Designate Beneficiaries

By naming beneficiaries on life insurance policies, retirement accounts and other financial vehicles, you can take another step to protect assets from a potentially lengthy and expensive probate process after your passing.

One common mistake: Many people believe that a will overrides all other directives for asset distribution, which is not the case when beneficiary designations are in place.

Therefore, to avoid conflicts, make sure you update beneficiary designations after significant life events.

Healthcare Power of Attorney

If you find yourself in a situation where you are unable to communicate your medical preferences due to an unforeseen illness or accident, a healthcare power of attorney could help ensure that your healthcare choices are respected and implemented when you’re not able to express them yourself.

To legally establish a healthcare power of attorney, you must take specific steps that comply with state law. These statutes dictate the formalities of creating this legal document—including the necessity for the principal’s signature and the presence of witnesses or notarization. The details of these requirements, like who can serve as a witness or the nature of the agent’s relationship with the principal, can vary significantly from one jurisdiction to another.

Guardianship Designations

Guardianship designations can serve to safeguard that minor children or incapacitated adults are cared for according to your wishes. The absence of such designations can lead to state intervention, where a court-appointed guardian may be selected without consideration for your preferences. This could result in less than optimal care and may not align with your family’s values or the best interests of your child.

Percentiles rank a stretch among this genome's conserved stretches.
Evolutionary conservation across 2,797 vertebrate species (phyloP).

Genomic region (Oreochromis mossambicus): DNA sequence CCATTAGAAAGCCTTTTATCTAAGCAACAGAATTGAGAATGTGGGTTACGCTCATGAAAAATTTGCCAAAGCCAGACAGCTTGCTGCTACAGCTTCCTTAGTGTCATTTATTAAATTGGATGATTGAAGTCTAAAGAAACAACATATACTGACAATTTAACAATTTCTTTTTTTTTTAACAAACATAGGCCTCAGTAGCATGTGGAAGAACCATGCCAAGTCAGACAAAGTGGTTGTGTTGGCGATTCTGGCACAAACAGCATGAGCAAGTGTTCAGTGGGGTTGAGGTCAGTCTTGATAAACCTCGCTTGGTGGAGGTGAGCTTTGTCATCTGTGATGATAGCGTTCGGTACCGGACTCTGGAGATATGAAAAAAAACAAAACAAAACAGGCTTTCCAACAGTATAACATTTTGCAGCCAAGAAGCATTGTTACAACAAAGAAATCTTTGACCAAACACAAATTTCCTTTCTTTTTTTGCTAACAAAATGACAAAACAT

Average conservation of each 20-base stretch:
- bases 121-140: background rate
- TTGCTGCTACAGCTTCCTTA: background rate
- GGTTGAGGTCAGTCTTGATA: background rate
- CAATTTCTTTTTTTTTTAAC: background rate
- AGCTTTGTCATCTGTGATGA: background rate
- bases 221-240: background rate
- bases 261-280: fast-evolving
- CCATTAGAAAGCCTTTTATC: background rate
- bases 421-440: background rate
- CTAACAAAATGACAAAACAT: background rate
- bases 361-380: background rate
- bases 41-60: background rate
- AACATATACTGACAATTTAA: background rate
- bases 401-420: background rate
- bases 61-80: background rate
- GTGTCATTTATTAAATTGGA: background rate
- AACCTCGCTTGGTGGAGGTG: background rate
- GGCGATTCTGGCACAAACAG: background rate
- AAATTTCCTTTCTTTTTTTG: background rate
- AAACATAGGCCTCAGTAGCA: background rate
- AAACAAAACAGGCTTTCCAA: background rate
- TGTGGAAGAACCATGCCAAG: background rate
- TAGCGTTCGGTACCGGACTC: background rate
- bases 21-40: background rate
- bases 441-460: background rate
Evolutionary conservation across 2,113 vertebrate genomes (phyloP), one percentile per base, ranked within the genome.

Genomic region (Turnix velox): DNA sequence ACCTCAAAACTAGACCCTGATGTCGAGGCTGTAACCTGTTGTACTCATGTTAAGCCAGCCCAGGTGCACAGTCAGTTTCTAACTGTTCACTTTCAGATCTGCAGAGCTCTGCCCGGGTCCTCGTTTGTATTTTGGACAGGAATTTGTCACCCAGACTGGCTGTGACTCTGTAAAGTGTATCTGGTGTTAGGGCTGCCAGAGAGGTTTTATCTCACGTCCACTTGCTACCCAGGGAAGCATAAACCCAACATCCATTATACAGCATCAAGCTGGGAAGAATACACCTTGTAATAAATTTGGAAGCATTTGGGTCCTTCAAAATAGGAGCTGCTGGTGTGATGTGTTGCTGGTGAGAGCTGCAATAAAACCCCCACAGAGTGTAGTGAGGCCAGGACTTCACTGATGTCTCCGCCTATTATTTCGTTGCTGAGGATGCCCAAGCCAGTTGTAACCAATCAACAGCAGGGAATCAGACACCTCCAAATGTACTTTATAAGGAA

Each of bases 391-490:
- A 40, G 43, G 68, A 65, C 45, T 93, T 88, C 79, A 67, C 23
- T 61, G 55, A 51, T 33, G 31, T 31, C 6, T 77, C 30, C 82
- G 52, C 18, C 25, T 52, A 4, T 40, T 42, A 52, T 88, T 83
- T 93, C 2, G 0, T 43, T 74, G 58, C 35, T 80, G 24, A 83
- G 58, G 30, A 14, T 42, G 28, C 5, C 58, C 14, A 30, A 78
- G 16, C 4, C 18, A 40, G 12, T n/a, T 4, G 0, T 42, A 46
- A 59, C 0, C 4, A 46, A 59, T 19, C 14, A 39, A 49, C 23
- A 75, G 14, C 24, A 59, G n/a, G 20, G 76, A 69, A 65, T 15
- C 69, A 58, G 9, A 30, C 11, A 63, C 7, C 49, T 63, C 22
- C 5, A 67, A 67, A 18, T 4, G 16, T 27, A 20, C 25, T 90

Bottom Line

A senior couple meeting with a financial advisor who specializes in estate planning.

Having a robust estate plan can help you ensure that assets are managed and distributed according to your wishes, minimize family disputes, provide for the care of loved ones and help reduce tax liabilities. Luckily, there are many estate planning tools available, which collectively could help preserve your legacy and protect your family’s financial future.

Tips for Estate Planning

  • A financial advisor with estate planning experience can help you create an estate plan that is tailored for your specific needs. Finding a financial advisor doesn’t have to be hard. SmartAsset’s free tool matches you with up to three vetted financial advisors who serve your area, and you can have a free introductory call with your advisor matches to decide which one you feel is right for you. If you’re ready to find an advisor who can help you achieve your financial goals, get started now.
  • If you’re trying to create your own plan, make sure you understand the potential dangers of DIY estate planning.